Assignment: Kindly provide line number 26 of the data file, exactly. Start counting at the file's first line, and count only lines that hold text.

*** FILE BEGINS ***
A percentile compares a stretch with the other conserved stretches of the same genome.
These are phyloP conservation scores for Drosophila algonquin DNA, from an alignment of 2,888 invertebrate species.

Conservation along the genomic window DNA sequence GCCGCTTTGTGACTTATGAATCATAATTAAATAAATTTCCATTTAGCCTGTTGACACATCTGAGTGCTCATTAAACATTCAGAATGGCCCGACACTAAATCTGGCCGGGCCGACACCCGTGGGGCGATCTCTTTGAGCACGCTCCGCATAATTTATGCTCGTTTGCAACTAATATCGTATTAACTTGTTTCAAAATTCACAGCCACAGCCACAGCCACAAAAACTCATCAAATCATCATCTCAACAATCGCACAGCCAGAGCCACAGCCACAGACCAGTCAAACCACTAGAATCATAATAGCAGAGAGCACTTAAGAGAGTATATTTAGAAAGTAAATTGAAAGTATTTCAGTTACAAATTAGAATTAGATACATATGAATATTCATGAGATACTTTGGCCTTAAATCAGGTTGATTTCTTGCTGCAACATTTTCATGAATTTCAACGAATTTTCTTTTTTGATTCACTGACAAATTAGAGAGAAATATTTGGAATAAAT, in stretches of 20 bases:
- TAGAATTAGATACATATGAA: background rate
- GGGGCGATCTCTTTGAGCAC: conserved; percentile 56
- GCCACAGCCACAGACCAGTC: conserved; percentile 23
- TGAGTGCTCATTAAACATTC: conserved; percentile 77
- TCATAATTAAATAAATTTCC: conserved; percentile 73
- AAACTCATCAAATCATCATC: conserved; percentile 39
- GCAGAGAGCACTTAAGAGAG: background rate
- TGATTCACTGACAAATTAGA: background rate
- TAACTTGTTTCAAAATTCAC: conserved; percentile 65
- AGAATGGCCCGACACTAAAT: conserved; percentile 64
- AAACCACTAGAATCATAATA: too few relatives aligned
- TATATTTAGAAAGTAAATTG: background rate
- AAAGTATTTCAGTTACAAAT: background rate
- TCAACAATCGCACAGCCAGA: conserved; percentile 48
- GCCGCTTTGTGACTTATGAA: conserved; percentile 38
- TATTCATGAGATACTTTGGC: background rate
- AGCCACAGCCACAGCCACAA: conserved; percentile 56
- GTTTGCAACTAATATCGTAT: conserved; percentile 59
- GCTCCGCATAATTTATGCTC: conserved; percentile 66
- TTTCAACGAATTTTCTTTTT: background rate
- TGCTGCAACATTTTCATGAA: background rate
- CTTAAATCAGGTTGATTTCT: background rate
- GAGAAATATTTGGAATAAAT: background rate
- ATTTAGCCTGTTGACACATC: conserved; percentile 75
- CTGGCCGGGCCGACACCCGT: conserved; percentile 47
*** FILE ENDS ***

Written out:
- GAGAAATATTTGGAATAAAT: background rate